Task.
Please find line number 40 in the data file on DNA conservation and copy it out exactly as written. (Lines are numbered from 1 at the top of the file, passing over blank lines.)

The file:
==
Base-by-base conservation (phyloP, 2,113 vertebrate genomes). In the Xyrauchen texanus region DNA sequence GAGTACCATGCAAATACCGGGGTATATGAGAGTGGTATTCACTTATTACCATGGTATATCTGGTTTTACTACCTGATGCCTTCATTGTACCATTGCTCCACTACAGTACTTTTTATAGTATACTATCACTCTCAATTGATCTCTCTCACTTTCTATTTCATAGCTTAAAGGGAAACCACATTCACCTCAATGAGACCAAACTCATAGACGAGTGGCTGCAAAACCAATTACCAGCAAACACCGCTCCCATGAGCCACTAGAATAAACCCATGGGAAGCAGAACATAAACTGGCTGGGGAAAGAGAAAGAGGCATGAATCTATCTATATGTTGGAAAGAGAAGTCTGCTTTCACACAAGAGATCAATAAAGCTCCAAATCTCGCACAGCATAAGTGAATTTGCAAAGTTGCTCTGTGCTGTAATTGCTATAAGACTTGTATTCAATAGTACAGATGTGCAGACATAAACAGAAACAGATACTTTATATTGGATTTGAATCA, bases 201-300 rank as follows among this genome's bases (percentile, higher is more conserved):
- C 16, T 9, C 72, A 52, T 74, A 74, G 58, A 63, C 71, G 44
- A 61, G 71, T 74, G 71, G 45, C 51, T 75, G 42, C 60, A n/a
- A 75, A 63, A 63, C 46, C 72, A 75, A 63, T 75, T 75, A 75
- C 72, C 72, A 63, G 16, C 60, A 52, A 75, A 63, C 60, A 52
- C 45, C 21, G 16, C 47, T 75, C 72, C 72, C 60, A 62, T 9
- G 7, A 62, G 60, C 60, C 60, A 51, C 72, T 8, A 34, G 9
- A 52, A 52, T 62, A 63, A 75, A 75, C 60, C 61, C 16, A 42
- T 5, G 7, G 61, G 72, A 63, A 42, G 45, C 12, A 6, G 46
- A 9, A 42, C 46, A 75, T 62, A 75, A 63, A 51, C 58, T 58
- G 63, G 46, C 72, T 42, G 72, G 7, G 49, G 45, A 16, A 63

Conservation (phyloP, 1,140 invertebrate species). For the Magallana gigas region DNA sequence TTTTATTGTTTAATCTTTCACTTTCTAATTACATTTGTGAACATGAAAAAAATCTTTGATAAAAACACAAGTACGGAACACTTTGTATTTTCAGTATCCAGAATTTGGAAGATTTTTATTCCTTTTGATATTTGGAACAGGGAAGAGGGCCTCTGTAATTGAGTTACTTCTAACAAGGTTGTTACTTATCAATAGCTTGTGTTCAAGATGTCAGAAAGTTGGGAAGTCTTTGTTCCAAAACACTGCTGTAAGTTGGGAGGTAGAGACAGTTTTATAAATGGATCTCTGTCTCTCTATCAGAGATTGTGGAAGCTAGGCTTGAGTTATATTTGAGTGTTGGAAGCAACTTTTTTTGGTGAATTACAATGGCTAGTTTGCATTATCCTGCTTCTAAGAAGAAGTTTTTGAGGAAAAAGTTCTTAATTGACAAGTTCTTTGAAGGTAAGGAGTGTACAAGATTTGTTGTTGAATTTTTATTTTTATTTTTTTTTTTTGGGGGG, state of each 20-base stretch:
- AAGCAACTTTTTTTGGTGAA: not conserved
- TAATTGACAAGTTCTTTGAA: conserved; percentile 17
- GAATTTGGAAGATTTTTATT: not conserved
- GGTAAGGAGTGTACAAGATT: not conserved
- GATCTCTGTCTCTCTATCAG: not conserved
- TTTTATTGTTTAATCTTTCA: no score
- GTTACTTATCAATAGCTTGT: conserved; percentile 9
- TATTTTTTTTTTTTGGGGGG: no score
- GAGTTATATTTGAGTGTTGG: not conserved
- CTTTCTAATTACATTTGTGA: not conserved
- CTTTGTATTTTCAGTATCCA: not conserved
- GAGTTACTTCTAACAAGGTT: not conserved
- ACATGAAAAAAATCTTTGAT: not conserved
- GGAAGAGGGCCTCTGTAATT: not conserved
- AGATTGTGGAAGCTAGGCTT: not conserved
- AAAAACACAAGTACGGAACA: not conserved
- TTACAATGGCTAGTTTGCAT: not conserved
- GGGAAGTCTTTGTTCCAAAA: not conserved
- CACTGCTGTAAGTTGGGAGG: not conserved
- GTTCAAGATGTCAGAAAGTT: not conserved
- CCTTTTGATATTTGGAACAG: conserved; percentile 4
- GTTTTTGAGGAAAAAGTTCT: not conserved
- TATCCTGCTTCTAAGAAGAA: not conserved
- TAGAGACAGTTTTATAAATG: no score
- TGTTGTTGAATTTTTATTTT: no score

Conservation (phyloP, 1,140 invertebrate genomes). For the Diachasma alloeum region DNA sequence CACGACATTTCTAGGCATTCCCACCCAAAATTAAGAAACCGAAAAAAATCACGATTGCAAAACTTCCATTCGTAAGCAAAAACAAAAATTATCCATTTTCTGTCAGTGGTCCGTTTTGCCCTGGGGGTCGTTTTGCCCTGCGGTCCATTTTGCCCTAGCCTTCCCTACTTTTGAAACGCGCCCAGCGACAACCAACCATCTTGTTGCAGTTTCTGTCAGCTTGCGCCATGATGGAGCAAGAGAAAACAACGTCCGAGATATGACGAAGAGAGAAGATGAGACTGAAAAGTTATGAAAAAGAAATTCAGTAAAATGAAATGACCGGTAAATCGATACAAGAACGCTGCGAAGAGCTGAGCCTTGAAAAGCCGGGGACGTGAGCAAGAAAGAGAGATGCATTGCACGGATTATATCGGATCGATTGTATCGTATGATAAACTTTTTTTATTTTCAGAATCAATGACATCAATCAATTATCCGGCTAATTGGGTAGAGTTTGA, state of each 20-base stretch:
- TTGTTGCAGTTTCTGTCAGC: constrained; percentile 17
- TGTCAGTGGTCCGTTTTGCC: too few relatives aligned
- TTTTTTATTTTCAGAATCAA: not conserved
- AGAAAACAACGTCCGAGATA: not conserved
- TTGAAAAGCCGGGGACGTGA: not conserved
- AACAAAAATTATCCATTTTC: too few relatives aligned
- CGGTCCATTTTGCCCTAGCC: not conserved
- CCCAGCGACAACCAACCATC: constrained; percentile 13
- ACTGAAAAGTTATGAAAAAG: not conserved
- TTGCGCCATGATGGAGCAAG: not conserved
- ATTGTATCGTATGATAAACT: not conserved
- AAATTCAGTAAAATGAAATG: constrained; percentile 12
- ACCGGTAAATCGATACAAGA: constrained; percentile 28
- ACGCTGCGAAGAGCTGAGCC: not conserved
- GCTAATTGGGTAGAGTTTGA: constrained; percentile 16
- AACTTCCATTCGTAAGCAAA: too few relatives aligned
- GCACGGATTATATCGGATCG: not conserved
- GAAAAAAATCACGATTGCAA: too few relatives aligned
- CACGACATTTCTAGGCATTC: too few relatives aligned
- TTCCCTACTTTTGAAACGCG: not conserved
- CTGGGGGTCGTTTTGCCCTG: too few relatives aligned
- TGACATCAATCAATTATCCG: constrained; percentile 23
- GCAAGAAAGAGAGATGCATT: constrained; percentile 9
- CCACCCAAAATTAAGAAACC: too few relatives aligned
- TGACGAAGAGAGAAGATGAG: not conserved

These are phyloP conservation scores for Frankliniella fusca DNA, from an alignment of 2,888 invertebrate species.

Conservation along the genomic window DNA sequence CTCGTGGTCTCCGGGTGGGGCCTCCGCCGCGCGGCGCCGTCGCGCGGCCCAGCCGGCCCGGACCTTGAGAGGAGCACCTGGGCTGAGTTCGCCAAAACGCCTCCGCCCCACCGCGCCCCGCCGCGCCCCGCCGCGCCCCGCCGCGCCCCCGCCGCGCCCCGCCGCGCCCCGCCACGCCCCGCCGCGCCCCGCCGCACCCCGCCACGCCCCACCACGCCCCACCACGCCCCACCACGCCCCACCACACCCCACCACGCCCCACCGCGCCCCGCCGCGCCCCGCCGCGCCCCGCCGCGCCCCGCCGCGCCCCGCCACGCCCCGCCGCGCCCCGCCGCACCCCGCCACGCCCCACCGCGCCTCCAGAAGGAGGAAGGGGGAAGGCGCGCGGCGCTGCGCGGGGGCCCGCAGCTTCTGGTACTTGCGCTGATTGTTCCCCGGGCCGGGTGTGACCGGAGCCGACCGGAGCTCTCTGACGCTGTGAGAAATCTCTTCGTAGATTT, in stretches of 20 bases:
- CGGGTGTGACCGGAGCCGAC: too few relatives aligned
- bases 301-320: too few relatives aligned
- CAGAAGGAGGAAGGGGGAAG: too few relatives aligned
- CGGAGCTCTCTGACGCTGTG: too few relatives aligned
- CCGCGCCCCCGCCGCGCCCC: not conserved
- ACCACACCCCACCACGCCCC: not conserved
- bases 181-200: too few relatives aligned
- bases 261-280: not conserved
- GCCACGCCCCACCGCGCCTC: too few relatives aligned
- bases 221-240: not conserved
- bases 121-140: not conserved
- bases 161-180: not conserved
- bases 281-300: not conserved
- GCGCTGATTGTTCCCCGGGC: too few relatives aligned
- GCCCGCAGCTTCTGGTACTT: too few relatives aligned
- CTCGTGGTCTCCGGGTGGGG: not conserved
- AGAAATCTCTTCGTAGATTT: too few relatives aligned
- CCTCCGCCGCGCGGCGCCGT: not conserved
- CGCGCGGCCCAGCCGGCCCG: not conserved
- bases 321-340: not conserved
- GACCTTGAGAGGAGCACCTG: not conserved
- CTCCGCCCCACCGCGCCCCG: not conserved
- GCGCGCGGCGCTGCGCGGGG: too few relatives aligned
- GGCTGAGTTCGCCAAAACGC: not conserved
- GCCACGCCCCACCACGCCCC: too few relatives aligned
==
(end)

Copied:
- TGTCAGTGGTCCGTTTTGCC: too few relatives aligned